A transition statement on healthcare makes no mention of prescription drug prices, despite Trump's strong positions as a candidate. A pharmaceutical executive, former Christie Administration Chief of Staff Rich Bagger, took leave in July to run the Trump transition.
As Vice President-elect Mike Pence takes control of the transition team, a question about the next president’s health policy emerges: Will President Donald Trump follow through on a campaign promise to bring down prescription drug prices?
In March, candidate Trump called for letting Americans import drugs to save money, and for changing the rules to let Medicare negotiate better deals. But the new transition website, www.greatagain.gov, features a page on healthcare reform that makes no mention of prescription drugs, even though polling consistently shows this is Americans’ top healthcare worry.
An advocacy group, the Campaign for Sustainable Rx Reform, urged the new administration to put prescription drug prices on the front burner. “One issue that came up again and again on the campaign trail is that Americans are tired of skyrocketing drug prices,” said John Rother, the Campaign’s executive director, in a statement.
Although the silence on drug prices is gaining attention, there’s been less notice paid to the transition team’s tie to the pharmaceutical industry. While New Jersey Governor Chris Christie was the public face of the transition for much of the campaign, the day-to-day work was quietly led by Rich Bagger, Christie's own former chief of staff, who took leave from his post at Celgene to lead the effort. Bagger was a longtime member of the New Jersey legislature and worked for 16 years at Pfizer.
In late October, the Kaiser Health Tracking Poll found that 2 issues relating to drug costs topped the list of voter concerns about healthcare—more so than repealing the Affordable Care Act (ACA), which is first on the incoming administrations’ agenda. The Kaiser poll found that 74% of Americans want the new president and Congress to ensure that those with chronic conditions have access to high cost drugs, and 63% favor general steps to control drug prices.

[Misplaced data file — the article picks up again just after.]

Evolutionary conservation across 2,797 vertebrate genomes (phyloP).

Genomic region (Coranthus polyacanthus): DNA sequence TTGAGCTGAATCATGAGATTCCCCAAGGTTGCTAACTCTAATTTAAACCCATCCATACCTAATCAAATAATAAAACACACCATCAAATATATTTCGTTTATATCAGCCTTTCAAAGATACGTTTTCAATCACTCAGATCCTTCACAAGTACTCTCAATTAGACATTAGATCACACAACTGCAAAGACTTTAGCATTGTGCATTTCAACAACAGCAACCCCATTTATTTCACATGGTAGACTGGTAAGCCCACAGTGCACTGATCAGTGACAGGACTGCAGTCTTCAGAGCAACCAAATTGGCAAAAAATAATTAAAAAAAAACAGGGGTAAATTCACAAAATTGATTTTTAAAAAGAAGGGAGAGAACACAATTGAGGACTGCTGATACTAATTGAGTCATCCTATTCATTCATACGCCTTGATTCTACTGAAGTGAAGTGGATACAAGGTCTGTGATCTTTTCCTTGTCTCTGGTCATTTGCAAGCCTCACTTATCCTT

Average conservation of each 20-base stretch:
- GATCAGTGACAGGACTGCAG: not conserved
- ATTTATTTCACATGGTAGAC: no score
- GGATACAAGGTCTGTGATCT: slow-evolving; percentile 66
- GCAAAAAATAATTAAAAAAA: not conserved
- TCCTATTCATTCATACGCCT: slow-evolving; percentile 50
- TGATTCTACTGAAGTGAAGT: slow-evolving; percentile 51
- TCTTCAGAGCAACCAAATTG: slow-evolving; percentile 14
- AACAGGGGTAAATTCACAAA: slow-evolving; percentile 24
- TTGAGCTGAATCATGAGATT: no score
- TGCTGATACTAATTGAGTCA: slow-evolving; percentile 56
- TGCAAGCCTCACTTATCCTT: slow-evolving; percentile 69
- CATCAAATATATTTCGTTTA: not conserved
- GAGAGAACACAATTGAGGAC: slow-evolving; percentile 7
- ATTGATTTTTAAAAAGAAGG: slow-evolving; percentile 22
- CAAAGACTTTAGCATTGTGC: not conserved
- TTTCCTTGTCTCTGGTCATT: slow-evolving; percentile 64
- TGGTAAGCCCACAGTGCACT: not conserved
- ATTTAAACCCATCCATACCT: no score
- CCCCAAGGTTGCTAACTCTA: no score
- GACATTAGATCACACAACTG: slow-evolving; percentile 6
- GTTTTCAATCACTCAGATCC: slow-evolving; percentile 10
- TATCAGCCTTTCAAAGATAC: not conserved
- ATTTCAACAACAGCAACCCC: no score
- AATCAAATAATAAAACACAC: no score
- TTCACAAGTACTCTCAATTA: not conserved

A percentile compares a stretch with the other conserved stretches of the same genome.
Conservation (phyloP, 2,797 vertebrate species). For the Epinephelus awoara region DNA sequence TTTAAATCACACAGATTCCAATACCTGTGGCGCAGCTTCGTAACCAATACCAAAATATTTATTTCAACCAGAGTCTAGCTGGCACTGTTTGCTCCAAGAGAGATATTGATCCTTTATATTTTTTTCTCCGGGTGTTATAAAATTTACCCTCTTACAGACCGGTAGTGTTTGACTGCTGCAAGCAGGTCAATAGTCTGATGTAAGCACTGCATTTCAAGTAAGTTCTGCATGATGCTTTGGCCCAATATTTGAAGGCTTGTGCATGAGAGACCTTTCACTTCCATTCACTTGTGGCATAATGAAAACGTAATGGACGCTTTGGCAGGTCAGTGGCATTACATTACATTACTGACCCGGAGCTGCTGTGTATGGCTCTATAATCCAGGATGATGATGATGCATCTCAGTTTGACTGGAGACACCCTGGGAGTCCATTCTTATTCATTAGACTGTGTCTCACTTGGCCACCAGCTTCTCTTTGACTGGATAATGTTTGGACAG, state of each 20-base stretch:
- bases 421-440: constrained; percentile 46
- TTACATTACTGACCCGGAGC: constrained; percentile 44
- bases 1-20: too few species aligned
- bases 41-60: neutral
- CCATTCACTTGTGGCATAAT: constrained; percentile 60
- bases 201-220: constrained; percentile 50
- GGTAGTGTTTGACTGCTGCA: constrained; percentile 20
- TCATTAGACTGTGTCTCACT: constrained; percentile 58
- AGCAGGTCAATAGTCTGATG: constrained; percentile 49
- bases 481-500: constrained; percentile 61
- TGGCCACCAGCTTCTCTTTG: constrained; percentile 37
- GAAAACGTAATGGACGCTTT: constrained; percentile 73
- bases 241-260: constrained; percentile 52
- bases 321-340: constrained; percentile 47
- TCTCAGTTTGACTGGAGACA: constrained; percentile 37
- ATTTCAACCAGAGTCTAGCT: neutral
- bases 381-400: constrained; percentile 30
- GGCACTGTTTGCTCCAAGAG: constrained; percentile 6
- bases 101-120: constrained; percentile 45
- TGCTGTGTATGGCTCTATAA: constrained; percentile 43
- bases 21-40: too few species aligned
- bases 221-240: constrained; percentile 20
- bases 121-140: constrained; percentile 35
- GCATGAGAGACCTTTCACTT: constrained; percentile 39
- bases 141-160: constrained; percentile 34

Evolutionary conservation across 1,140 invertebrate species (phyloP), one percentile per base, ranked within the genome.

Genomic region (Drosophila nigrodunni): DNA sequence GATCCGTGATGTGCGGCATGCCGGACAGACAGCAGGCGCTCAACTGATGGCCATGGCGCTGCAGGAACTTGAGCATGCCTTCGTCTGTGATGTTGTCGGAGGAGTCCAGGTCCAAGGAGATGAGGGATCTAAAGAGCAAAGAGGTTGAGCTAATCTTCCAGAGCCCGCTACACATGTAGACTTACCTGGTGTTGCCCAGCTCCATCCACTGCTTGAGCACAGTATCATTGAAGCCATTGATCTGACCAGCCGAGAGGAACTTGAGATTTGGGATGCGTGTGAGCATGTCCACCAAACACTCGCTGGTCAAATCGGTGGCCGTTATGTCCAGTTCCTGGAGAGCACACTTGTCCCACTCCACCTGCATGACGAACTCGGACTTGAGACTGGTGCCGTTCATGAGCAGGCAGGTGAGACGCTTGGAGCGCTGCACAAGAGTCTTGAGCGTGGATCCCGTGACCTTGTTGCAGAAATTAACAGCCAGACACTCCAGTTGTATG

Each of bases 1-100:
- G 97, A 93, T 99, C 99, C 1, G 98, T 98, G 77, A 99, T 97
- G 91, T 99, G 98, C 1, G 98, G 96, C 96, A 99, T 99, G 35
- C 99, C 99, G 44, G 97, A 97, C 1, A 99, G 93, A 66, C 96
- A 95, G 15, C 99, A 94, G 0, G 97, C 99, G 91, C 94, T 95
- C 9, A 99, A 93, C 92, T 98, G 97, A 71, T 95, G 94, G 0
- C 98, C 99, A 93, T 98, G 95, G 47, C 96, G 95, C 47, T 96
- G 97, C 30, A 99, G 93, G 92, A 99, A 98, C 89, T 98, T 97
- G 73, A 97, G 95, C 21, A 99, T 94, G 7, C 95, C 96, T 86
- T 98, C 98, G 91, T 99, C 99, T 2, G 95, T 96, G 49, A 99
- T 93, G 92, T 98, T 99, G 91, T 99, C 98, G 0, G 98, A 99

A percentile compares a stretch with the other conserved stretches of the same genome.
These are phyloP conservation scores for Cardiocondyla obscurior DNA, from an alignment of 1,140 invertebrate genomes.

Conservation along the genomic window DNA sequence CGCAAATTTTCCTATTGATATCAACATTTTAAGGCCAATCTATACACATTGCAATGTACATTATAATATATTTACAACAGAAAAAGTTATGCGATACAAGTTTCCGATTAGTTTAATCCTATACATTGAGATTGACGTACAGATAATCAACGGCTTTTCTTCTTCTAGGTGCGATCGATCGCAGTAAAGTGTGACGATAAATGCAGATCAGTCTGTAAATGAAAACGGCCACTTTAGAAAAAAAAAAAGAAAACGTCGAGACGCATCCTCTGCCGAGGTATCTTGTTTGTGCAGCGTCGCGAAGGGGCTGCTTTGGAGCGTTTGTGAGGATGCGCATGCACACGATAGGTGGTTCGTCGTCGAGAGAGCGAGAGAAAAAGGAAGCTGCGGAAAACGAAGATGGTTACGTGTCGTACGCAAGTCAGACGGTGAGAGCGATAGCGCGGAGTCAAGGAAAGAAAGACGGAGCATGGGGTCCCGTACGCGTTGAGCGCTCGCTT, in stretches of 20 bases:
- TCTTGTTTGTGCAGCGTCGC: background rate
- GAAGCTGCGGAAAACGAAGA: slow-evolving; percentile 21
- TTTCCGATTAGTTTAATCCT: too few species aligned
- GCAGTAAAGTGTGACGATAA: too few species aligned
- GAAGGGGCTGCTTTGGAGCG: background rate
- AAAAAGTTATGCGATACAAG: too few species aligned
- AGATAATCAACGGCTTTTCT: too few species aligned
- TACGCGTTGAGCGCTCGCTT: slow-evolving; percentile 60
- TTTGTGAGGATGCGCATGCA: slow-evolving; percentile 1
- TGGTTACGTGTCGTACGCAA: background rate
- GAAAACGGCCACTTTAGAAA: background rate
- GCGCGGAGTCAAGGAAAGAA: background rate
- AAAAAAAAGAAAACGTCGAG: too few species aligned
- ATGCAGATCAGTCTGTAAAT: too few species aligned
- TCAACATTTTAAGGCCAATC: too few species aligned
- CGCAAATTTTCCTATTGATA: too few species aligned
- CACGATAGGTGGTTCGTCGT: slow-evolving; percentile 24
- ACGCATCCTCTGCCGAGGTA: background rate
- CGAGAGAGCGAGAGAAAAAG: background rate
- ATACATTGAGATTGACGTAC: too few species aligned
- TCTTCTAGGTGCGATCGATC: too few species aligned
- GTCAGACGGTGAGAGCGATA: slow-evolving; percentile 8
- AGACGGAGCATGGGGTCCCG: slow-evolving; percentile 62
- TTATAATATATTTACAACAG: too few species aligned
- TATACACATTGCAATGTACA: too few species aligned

Repealing the core mandate of the ACA—the requirement that all Americans buy healthcare or pay a fine—was a priority for 38% of Americans, the poll found. In polls taken over a 6-year period, Kaiser has found the opinion on the ACA consistently divided along party lines, although consumers’ views on individual elements tend to shift when they are asked about pieces of the law.
On the topic of prescription drugs, there’s less disagreement. Frustration with drug prices cuts across the ideological spectrum, although support for government action is somewhat stronger among Democrats. Equal-opportunity fury is reflected in bipartisan outrage over soaring EpiPen prices, where Senator Chuck Grassley (R-Iowa) has been a vocal leader.
In his March position statement on healthcare, Trump said he wanted to “remove the barriers to entry into free markets for drug providers that offer safe, reliable, and cheaper products.” The Pharmaceutical Research and Manufacturers of America issued a statement at the time opposing the import proposal, saying it would pose a threat to patient safety.
In other statements, Trump blamed the pharmaceutical industry for Medicare’s inability to gain negotiating rights on par with the Veterans’ Administration. He vowed to change the rules to give Medicare a stronger hand. On this issue, Trump agreed with Democratic nominee Hillary Clinton.
“We don’t do it," Trump said. "Why? Because of the drug companies,” the Associated Press reported.
On the transition website, however, the only priority item concerning drugs is a call to “reform the Food and Drug Administration, to put greater focus on the need of patients for new and innovative medical products.”